Fig. 4. Completion of the frequency table.
Build the bar plot
Now we wish to plot the frequencies as a function of temperature for June.
1. Highlight the frequency data and insert what Excel calls a "clustered column graph". Scientists refer to this as a bar plot. See Figs. 5 and 6.
Fig. 5. Highlight frequency data and insert "clustered column" graph or bar plot.
Fig. 6. The unformatted bar plot will appear.
2. Add proper bin ranges and delete the legend. Since we only plot 1 series of data, there is no need for a legend. Click on it ("Series1") and delete. Then click on any of the bars. All bars will be selected. Right click (or control-click) on a bar and choose "Select Data" from the pop-up menu (Fig. 7). A dialogue box called "Select Data Sources" will appear. Find "Category (X) axis labels" and then click the incomprehensible icon next to the entry bar. The dialogue box will window-shade up. Highlight the data in the "Range" column. The dialogue box should reappear with "Sheet1!$G$2:$G$9" in the entry box (Fig. 8). Click "OK."
Fig. 7. Right-click on the data and choose "Select Data..."
Fig. 8. Find "Category (X) axis labels" in the dialogue box.
Reformat into a proper histogram
Now we need to eliminate the space between bars since the horizontal axis represents a continuous variable, not a discrete one.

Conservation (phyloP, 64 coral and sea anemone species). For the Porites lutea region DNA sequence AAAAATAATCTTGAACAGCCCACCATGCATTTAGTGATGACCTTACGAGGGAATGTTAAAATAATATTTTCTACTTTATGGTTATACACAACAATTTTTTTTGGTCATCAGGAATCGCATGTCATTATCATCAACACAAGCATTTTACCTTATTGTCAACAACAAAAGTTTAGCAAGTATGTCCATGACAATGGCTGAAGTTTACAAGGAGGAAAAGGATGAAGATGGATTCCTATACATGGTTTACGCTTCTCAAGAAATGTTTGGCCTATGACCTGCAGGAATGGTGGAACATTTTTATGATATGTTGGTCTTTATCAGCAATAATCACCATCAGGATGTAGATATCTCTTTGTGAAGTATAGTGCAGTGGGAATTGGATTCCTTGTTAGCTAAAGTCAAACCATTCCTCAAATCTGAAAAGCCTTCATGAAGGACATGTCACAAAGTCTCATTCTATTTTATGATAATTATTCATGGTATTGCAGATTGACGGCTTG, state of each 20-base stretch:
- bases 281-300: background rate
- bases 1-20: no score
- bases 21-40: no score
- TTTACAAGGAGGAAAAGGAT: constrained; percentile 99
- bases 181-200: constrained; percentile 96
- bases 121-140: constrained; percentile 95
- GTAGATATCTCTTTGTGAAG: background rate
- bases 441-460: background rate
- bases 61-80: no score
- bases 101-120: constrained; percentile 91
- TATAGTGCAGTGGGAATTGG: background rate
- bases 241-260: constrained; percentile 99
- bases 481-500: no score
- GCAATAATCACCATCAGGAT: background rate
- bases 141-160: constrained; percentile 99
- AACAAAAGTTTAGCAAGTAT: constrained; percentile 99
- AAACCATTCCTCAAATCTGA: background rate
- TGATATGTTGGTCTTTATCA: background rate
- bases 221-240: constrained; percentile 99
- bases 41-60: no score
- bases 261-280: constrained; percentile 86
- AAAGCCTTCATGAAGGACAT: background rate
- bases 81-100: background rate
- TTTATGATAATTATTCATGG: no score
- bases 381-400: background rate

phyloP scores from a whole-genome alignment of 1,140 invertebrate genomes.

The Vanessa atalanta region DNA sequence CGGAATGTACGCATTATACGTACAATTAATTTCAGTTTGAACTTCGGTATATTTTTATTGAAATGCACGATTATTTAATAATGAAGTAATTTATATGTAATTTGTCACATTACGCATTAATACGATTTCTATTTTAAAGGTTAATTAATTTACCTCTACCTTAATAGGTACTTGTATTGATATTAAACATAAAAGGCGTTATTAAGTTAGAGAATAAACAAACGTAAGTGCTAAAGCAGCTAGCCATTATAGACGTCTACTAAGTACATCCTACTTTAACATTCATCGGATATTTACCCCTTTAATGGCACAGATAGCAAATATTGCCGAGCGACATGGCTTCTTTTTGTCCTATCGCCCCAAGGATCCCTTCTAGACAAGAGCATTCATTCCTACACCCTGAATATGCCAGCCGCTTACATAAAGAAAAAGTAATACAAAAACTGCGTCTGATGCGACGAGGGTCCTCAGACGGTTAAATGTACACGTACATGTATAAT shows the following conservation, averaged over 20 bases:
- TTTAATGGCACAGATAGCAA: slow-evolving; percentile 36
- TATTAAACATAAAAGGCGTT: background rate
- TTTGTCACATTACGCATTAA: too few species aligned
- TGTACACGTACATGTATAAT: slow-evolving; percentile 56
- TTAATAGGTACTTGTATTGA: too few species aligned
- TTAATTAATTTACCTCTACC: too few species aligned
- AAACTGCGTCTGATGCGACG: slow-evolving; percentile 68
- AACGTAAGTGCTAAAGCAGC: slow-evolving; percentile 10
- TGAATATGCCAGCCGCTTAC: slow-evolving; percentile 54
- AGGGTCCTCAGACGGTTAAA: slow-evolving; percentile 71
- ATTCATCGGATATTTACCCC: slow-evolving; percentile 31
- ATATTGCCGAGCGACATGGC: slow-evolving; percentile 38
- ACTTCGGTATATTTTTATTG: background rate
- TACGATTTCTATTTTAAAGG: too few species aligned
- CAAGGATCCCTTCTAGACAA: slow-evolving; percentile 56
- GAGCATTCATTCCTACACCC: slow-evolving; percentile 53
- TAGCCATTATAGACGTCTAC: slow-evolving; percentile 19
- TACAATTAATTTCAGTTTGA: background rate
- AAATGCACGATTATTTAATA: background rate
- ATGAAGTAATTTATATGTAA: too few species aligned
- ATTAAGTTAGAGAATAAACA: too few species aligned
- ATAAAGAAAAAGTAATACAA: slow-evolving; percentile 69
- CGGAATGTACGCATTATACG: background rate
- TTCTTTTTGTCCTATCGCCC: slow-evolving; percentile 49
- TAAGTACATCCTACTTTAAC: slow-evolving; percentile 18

1. Right-click on a data bar as above. Then choose "Format Data Series" at the bottom of the pop-up menu (Fig. 7).
2. In the dialogue box that pops up, choose "Options" and then set "Gap Width" equal to 0. I find that this dialogue box varies in style a great deal between Mac and Windows versions and even on different versions of the software for the same platform. So you may have to look around a bit.
Add labels and caption
Finally, add axis labels (in professional style, with variable name followed by units in parentheses) and then a caption. In scientific communication, a title above the figure is not a caption. Normally, you would copy the graph out of Excel, paste into Word (if you use that) and then write a detailed caption underneath. Figure 9 shows the completed figure without the caption.
Fig. 9. Complete figure before the caption is added.
A note to the weary
Although Excel has many virtues, it is often not the best tool for for statistical analysis. As you can now see, constructing simple things like a histogram is quite laborious (even if you have the Analysis Toolpak). That's because Excel is designed primarily for business application, and business communication has a different standard than scientific communication does. There are excellent tools for scientific graphing and analysis which are much more efficient. For example, a free package called R makes histograms very easily. For example, to make the histogram we just did with R, you load the data (by writing 2 simple commands) and then type
hist(JUN, xlab='Temperature (degrees C)", ylab="Frequency (Number of obs.)").